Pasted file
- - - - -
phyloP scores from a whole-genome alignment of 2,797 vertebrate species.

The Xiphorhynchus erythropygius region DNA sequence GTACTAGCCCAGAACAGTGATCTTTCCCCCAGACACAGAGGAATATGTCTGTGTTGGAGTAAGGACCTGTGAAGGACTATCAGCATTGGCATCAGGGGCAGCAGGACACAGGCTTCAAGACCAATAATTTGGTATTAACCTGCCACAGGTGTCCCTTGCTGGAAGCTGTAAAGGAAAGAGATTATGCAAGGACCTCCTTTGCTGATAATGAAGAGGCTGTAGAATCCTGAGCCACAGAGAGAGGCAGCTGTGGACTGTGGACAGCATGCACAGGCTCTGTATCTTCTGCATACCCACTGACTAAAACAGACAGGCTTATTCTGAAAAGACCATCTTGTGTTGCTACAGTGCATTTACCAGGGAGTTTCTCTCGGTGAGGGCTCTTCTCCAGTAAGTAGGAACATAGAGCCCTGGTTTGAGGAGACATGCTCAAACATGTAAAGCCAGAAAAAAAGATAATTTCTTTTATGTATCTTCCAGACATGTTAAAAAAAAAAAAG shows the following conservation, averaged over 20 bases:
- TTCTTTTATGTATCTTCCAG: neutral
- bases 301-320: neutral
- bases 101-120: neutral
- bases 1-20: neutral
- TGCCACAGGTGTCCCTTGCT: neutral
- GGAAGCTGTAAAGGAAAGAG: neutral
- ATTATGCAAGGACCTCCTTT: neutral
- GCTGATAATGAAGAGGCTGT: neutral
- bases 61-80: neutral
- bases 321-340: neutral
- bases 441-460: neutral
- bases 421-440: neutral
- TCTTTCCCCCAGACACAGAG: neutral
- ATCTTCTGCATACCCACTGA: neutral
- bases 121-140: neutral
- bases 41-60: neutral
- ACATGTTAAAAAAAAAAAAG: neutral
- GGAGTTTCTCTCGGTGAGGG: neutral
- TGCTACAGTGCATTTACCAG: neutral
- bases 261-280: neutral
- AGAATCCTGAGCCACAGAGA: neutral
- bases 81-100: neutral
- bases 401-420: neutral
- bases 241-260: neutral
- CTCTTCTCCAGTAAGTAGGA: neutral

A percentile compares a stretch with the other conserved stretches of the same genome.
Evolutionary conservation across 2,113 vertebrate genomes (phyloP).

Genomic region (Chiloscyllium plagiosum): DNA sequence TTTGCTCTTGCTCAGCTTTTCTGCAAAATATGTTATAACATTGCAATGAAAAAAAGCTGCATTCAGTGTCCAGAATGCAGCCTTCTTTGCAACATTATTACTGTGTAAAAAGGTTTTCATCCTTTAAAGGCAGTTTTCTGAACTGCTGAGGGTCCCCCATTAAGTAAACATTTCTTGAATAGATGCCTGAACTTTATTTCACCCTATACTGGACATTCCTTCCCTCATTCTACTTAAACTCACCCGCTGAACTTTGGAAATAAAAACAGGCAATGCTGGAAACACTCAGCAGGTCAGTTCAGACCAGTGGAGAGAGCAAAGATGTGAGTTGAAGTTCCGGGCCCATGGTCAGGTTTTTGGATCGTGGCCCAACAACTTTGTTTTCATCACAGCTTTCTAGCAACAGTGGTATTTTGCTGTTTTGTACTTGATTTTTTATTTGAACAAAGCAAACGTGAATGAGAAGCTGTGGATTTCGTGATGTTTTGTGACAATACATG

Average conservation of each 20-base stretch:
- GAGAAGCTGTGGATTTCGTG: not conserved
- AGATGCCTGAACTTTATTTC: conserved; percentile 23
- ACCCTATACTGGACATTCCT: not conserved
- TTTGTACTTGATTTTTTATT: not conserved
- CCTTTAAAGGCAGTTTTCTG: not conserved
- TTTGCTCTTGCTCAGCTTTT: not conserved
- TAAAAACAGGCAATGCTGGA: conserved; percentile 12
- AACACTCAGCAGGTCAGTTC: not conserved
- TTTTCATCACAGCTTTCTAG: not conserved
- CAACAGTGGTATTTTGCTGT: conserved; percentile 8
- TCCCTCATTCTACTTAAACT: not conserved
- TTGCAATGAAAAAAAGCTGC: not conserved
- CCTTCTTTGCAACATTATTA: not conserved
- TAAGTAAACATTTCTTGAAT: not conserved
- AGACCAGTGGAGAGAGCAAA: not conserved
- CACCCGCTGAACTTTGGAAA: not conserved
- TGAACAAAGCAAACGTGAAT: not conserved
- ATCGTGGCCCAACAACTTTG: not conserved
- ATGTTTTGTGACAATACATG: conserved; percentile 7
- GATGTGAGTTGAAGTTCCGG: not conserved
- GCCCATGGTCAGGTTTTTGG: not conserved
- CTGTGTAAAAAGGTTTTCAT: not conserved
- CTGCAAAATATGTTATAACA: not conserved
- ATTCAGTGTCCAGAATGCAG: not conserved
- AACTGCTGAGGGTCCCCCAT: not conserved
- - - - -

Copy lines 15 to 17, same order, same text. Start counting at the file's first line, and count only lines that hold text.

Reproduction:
- TCTTTCCCCCAGACACAGAG: neutral
- ATCTTCTGCATACCCACTGA: neutral
- bases 121-140: neutral